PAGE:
Compliance Interview Preparation

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Senior Compliance Consultant

Senior Compliance Consultant

Up to £50,000, Reigate (Contract)

My client is actively seeking a Senior Compliance Consultant to come in on a contractual basis to provide support in the development and maintenance of the monitoring programme and ongoing analysis of regulatory risk.

The Role

As Senior Compliance Consultant you will support and report directly into the Compliance Monitoring Manager and work pro-actively to promote best practice with the aim of reducing regulatory risk.

This role offers the opportunity to work with a well respected business offering a highly competitive salary with a benefits package that includes but is not limited to: 15% bonus, 27 days holiday plus bank, private medical insurance, pension match scheme, season ticket loan (rail or car park) and childcare vouchers.

Compliance Interviews - preparation is key

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Whether you are just starting out on your Compliance career, or have attained a high level of seniority; the interview process is always a daunting one.  However, much the same as a sprinter competing in the Olympic 100m final, you must bring your a-game on the day, as you only get one chance to beat the competition and be first past the post. Thorough preparation therefore, is your own personal training regime; no sprinter would turn up for a big race without proper preparation.    

Your interview research

Your basic groundwork for every Compliance job interview is researching the company, and we highly recommend that you don’t leave your research to the last minute.  Whilst it needs to be fresh in your mind, a rushed last minute skim will leave you feeling tense and under prepared.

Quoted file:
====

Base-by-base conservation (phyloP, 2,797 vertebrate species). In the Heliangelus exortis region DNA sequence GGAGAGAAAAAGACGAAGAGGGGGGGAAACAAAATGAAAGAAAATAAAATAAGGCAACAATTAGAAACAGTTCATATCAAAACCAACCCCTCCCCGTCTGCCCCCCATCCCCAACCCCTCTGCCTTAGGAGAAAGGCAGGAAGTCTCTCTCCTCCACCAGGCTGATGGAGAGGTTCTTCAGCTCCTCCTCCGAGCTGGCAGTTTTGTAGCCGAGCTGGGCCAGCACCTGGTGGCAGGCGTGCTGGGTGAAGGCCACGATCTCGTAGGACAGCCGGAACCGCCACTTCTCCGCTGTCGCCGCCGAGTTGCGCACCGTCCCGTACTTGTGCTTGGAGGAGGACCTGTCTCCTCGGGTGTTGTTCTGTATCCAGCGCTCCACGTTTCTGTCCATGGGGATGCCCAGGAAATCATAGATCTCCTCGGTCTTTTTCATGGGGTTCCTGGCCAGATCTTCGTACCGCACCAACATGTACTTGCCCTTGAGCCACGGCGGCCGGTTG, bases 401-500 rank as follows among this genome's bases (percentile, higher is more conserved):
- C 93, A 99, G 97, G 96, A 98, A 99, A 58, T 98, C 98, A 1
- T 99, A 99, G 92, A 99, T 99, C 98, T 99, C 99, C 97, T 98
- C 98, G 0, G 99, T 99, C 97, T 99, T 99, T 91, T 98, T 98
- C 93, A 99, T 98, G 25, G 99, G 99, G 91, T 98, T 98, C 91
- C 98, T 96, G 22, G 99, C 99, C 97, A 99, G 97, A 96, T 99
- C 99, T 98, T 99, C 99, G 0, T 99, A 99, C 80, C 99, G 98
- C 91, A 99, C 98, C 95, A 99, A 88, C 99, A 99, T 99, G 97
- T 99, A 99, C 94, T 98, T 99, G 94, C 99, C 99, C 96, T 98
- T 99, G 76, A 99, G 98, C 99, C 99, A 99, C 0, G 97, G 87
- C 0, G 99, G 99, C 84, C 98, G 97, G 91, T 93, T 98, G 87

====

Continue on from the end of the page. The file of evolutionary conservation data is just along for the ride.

Information in the public domain

You are looking for a variety of information that lies within the public domain; first stop, the company’s website.  

The “About Us” section of their website to find out about the background and familiarise yourself with the products they deal with.

Key people within the company – if the website doesn’t give you the information, LinkedIn and Google are good sources.

Competitors – demonstrate your market knowledge through awareness of the company’s main competitors and their market share.

Latest news – the company’s website will often publish their press releases, and make sure you check the industry news as well for latest published information.

Talk to your consultant

A good consultant will email links to the company website and any other relevant information they feel would aid you in your preparation.  Being specialists in the Compliance market place, they themselves are an excellent source of information about the company that you won’t be able to find in the public domain and you must therefore make time to discuss the role as well as researching on your own.  They should be briefing you on a variety of information including:

The structure of the team and its reporting channels

Company culture

How the role came about and its long term prospects

Who will be interviewing you

What format the interview will take

This is also an ideal opportunity to quiz them on the research that you have carried out personally if you are unsure of anything in particular.

Know yourself

Make sure you review the job description provided by the consultant and ensure that your technical and regulatory knowledge is up to date and relevant.

Your goal during the interview is to present a professional image whilst discussing your achievements, skills, expertise, knowledge and showcasing your personality.  It’s a tall order, and being able to discuss your CV fluently without having to refer to the document itself will aid you enormously.  

However, no one is a robot so take a copy with you just in case you do have a blank moment and need to refer to it.  Don’t ask to look at the interviewers.

Prepare your own interview questions

You will of course be aiming to ask questions at the end of the interview, and the company research you have carried out and your conversation with your consultant will give you the grounding on which to base these and showcase your acumen.  Aim for at least four or five written down, just in case the interview covers one or two during your conversation.  We do recommend that you try to maintain a positive rather than negative line of questioning, and don’t be reticent in drawing out your interviewer.  Positive rather than negative lines of questioning are generally recommended, looking, how they have incorporated and integrated regulatory change in the past work well for example.

With your research done, questions practiced and a good grasp of the company, you should be now ready and raring to go; waiting to step out on to the track, listening to the roar of the crowd... take a deep breath and you’re on.

 

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